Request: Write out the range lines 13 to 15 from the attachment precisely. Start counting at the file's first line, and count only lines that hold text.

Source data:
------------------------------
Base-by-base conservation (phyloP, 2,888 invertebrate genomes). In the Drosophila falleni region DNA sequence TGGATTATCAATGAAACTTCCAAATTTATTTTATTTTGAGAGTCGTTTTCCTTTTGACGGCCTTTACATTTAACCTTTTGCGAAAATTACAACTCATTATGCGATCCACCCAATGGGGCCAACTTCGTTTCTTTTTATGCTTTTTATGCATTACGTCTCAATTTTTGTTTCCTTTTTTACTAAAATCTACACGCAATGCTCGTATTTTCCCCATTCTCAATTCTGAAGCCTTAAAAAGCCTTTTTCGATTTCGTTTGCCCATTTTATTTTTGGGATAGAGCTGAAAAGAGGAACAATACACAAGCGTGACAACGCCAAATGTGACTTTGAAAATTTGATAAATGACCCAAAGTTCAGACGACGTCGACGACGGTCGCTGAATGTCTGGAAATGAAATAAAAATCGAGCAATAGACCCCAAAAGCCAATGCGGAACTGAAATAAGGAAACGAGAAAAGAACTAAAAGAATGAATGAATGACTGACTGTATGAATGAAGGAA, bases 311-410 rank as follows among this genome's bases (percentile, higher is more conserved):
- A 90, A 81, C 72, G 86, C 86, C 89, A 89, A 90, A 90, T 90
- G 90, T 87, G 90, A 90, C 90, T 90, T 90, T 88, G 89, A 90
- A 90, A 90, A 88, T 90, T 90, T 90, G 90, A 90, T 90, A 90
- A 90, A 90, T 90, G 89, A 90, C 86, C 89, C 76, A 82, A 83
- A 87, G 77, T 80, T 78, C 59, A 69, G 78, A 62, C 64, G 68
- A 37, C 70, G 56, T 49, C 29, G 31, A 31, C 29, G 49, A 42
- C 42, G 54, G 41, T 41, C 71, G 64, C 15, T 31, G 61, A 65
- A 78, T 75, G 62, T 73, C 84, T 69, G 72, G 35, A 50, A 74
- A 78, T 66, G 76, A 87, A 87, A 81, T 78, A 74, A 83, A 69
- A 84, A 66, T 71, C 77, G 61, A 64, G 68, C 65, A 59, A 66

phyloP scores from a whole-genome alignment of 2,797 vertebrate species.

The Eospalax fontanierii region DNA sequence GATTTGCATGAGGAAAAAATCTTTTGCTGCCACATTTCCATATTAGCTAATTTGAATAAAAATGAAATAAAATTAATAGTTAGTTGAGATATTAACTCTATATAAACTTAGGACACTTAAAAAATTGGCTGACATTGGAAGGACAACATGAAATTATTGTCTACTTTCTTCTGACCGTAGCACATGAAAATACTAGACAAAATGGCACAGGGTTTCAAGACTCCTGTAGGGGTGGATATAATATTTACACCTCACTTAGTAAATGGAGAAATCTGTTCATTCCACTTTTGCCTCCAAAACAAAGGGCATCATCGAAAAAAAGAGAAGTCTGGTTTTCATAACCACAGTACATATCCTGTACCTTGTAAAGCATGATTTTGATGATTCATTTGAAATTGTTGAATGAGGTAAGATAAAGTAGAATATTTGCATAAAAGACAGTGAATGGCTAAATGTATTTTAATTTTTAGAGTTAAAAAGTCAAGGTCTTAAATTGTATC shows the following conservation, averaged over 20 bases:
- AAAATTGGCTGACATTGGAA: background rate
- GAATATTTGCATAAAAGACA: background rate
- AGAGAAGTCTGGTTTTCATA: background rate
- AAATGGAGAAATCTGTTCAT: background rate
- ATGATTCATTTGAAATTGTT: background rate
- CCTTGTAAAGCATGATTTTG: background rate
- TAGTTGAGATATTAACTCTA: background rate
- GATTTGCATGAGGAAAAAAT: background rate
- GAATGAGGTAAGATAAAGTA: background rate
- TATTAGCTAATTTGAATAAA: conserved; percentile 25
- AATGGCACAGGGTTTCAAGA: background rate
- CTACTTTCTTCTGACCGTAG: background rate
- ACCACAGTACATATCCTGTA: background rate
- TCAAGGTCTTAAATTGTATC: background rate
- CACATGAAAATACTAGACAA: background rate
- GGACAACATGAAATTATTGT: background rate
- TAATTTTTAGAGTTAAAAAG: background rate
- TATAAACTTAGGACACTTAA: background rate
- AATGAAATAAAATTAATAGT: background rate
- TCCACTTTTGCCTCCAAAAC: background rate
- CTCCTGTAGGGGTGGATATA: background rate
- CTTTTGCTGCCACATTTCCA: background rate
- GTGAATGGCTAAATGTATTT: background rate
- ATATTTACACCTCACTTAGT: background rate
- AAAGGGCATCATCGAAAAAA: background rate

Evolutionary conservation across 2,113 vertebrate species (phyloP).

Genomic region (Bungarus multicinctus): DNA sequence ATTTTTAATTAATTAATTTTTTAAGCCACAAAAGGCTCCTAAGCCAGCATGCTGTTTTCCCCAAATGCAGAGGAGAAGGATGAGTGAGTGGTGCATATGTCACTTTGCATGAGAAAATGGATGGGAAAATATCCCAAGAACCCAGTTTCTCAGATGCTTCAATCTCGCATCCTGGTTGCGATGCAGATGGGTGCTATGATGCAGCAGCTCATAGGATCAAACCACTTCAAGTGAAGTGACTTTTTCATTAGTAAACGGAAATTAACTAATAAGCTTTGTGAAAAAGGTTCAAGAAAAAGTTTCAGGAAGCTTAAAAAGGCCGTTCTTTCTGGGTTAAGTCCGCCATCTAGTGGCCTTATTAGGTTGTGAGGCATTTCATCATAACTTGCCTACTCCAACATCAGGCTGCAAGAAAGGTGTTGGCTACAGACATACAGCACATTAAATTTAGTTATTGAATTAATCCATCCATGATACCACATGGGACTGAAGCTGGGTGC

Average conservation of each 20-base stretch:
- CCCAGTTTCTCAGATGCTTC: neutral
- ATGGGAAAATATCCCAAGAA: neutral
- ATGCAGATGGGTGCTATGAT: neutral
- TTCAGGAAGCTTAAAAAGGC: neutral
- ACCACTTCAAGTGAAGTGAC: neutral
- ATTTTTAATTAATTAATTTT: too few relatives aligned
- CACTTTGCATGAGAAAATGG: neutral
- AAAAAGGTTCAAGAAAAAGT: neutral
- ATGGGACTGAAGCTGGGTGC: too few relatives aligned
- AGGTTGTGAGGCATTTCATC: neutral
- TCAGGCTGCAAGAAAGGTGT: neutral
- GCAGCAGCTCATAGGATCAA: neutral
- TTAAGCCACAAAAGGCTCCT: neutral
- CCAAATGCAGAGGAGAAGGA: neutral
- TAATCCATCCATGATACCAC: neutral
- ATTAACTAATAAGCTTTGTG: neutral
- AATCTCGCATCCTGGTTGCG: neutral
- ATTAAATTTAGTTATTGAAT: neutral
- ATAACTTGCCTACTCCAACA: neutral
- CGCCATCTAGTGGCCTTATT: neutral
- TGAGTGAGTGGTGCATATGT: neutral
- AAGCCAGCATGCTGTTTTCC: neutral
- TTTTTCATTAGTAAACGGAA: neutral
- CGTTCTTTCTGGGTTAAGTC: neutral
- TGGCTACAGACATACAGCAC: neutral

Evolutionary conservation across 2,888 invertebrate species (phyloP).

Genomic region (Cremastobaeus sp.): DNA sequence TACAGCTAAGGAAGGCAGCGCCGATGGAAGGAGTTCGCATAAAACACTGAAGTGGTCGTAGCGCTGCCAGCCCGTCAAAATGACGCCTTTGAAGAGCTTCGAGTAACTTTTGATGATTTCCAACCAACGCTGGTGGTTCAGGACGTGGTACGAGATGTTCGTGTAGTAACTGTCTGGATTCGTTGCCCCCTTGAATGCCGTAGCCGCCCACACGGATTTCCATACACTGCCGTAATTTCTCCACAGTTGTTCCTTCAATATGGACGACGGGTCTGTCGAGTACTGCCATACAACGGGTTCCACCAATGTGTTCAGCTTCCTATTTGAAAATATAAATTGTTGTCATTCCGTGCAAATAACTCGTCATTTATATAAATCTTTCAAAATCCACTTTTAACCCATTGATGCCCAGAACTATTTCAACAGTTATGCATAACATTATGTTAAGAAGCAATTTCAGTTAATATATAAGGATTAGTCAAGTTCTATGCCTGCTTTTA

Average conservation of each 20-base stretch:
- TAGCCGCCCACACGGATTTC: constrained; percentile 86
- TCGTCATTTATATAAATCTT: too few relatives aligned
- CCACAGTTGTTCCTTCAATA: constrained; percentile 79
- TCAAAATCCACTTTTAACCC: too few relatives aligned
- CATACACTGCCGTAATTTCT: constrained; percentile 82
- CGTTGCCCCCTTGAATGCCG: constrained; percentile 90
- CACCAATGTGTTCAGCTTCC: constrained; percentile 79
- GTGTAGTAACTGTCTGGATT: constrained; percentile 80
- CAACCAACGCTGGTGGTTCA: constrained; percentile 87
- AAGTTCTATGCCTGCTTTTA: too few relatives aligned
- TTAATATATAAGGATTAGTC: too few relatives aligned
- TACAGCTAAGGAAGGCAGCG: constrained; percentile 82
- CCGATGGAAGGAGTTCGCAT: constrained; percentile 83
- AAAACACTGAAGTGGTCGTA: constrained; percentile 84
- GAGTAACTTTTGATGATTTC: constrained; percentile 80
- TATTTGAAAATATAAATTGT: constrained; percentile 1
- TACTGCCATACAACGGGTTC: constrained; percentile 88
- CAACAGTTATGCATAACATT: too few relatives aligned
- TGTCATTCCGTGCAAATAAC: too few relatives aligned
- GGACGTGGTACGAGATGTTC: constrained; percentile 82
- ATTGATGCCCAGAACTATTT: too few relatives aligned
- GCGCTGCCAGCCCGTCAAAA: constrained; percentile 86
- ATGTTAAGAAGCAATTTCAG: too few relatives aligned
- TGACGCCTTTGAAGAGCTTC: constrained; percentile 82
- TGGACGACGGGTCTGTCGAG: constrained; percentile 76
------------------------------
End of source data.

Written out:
The Eospalax fontanierii region DNA sequence GATTTGCATGAGGAAAAAATCTTTTGCTGCCACATTTCCATATTAGCTAATTTGAATAAAAATGAAATAAAATTAATAGTTAGTTGAGATATTAACTCTATATAAACTTAGGACACTTAAAAAATTGGCTGACATTGGAAGGACAACATGAAATTATTGTCTACTTTCTTCTGACCGTAGCACATGAAAATACTAGACAAAATGGCACAGGGTTTCAAGACTCCTGTAGGGGTGGATATAATATTTACACCTCACTTAGTAAATGGAGAAATCTGTTCATTCCACTTTTGCCTCCAAAACAAAGGGCATCATCGAAAAAAAGAGAAGTCTGGTTTTCATAACCACAGTACATATCCTGTACCTTGTAAAGCATGATTTTGATGATTCATTTGAAATTGTTGAATGAGGTAAGATAAAGTAGAATATTTGCATAAAAGACAGTGAATGGCTAAATGTATTTTAATTTTTAGAGTTAAAAAGTCAAGGTCTTAAATTGTATC shows the following conservation, averaged over 20 bases:
- AAAATTGGCTGACATTGGAA: background rate
- GAATATTTGCATAAAAGACA: background rate